FreeSound

Freesound is a huge collaborative database of music, audio snippets, samples, recordings, bleeps, and more, all released for free under Creative Commons licenses that allow their reuse.

Free Stock Music

Free Stock Music is powered by the Audio Blocks site, but provides music for free. There is a smaller, narrower collection of music here than the sites below, the quality may be lower too. However, everything here is, after all, free.

Sound Rangers

Sound Rangers has a good selection of music across a wide variety of musical genres. Search tools allow you to search by genre, mood, instrument and tempo. Pricing varies depending on the track and the licence you select. The 'Web, General’ licence will cover you for educational usage.

iStockPhoto

iStockPhoto doesn’t just provide photos, these days it also sells music. Powerful search tools make it easier to find the right track. The cost of a track varies between 1–3 credits (the cost of a credit depends on how many you purchase, the unit price drops as you purchase more – as a rough guide 1 credit = £10 [Autumn 2014]).

Audio Blocks

Audio Blocks is a subscription based service providing music, loops and sound effects. Powerful search tools allow you to specify moods, musical genres, instrumentation, tempo and track length. This site is best suited to people who envisage using music and sound effects regularly through the year. A one year subscription costs $99 (autumn 2014).

Finding Sound Effects

Sound effects used well can help set the scene for scripted audio conversations, on a street for example. They can also be used to provide exposition and context to scenes. You can also use them to add humour to a subject. However, used repetitively or injudiciously they can become irritating and distracting. As when choosing music, you need to choose sound effects appropriate to your subject, audience and the tone of your piece. While it is possible to create your own sound effects, this will take you time, time which is better deployed on other aspects of the production. Therefore, you should use a sound effects library to source any sound effects you require.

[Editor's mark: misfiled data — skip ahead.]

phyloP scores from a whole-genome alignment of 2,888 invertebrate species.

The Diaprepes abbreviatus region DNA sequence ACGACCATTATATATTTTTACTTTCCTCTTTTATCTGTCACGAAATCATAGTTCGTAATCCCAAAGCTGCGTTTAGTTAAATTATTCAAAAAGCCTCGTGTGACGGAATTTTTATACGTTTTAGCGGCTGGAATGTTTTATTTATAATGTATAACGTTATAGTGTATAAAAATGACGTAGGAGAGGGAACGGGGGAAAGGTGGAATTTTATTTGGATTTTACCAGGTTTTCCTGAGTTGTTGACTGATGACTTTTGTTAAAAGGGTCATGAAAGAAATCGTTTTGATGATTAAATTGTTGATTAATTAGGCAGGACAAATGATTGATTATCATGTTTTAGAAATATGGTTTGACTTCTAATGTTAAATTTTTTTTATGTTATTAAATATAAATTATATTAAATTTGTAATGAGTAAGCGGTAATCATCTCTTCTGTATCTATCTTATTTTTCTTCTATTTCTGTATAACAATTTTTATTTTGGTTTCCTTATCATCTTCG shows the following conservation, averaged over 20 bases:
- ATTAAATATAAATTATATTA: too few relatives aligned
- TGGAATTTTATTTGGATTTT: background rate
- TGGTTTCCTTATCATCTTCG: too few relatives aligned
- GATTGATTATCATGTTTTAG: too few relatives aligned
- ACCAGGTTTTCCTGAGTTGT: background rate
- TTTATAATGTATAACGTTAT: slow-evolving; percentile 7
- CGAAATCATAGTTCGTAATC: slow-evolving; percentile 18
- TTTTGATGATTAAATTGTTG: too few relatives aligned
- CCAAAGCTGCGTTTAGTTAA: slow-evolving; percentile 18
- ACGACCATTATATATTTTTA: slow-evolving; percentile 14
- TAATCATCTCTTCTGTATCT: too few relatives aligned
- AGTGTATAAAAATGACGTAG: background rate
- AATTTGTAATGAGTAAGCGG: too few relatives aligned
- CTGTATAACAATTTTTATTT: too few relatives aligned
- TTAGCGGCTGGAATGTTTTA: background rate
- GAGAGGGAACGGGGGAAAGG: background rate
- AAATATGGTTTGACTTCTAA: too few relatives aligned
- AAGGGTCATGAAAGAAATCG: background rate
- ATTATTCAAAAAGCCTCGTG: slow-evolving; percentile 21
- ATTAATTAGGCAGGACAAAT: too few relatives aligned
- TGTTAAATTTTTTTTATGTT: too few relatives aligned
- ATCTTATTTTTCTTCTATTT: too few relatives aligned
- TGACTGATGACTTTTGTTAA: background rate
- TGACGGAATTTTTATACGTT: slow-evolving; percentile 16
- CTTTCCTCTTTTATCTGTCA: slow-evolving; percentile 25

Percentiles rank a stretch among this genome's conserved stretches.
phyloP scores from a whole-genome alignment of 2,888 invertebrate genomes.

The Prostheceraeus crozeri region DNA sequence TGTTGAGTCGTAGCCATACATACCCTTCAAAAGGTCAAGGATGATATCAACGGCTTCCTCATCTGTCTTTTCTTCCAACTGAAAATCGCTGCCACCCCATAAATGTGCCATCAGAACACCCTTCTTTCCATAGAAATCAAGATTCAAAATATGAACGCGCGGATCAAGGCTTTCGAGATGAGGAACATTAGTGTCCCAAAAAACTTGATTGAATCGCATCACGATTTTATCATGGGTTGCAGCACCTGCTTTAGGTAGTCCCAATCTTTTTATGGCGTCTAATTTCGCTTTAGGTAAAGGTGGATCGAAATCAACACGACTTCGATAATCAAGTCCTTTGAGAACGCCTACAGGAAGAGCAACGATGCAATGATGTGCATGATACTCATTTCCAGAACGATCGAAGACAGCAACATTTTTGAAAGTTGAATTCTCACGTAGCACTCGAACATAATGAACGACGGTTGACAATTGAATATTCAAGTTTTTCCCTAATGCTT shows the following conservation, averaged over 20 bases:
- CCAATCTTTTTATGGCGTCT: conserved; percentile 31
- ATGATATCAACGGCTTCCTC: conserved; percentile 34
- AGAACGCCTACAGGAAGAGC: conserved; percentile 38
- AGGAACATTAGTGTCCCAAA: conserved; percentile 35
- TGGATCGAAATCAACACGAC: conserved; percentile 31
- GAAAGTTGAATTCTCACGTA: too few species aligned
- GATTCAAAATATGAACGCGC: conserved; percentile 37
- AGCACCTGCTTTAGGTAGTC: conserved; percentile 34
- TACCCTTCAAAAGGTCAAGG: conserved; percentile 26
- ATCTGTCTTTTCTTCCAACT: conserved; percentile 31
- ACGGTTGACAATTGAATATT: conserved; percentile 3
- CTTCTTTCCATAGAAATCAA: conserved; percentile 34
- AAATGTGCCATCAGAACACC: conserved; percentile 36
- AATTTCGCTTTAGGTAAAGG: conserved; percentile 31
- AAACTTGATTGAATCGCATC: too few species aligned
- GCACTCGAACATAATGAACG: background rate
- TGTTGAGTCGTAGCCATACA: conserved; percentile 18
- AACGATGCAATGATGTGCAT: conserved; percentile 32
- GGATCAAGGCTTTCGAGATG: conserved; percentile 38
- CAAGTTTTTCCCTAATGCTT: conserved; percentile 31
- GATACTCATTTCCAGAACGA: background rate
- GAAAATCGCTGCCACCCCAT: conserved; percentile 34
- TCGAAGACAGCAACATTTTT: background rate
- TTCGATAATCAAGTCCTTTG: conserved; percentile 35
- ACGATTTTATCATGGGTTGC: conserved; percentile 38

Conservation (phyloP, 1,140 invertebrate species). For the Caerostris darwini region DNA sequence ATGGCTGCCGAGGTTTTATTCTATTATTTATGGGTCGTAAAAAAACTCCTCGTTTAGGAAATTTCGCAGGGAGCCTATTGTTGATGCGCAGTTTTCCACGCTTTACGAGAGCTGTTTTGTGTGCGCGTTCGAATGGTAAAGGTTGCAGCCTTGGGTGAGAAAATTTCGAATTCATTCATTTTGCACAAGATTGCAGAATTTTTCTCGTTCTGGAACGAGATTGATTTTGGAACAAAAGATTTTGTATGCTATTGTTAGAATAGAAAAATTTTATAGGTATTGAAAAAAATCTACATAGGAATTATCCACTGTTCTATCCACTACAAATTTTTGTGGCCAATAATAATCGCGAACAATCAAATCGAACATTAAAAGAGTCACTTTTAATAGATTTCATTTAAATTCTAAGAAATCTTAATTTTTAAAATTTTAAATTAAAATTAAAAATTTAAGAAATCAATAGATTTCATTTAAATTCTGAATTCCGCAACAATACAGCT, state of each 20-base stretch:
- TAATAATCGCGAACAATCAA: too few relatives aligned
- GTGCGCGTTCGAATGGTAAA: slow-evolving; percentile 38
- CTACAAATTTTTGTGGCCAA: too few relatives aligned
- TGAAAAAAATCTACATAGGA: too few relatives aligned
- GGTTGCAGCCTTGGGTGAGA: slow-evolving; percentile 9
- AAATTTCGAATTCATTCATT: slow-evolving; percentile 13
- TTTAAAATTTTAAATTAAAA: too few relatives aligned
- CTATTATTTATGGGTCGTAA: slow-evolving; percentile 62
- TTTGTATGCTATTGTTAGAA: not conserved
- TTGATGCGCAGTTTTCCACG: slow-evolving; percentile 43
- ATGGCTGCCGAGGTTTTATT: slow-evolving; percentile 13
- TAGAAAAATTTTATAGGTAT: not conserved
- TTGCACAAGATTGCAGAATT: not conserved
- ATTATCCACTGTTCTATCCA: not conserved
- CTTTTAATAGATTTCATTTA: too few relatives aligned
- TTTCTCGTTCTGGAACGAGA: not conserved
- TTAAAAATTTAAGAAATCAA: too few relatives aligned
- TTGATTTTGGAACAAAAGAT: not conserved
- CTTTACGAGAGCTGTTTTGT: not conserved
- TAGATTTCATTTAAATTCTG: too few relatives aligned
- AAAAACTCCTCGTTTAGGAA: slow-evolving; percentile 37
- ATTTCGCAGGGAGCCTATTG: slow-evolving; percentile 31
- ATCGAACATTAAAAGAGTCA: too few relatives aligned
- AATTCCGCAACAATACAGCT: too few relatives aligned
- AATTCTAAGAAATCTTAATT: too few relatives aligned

FreeSound

Freesound is a huge collaborative database of music, audio snippets, samples, recordings, bleeps, and more, all released for free under Creative Commons licenses that allow their reuse.

Sound Bible

Sound Bible provides free sound effects licensed under Creative Commons or released as public domain; N.B. some effects are licensed for personal use. While the search tools are limited and their catalogue lacks the breadth and depth of commercial libraries, you may still find the effect you are looking for.

Free SFX

Free SFX has about 8,000 free sound effects. While the search tools are limited, everything is categorised helpfully – http://www.freesfx.co.uk/soundeffects. There’s even a small collection of music tracks.

iStockPhoto

iStockPhoto’s audio library includes sound effects as well as music. Powerful search tools make find the appropriate sound effect easier.

Sound Rangers

Sound Rangers has extensive library of sound effects at reasonable prices; most effects are priced around the $1.95–$4.95 range. The search tool for sound effects is limited, but the catalogue is well categorised to aid searching.

Wikimedia Commons: Sound

Part of the Wikimedia family responsible for Wikipedia, Wikimedia Commons: Sound has a relatively small, but growing collection of audio files. All files are licensed under Creative Commons licences. The Reusing content outside Wikimediapage provides assistance and guidance on how to use Wikimedia Commons content without contravening the Creative Commons licence for a given image.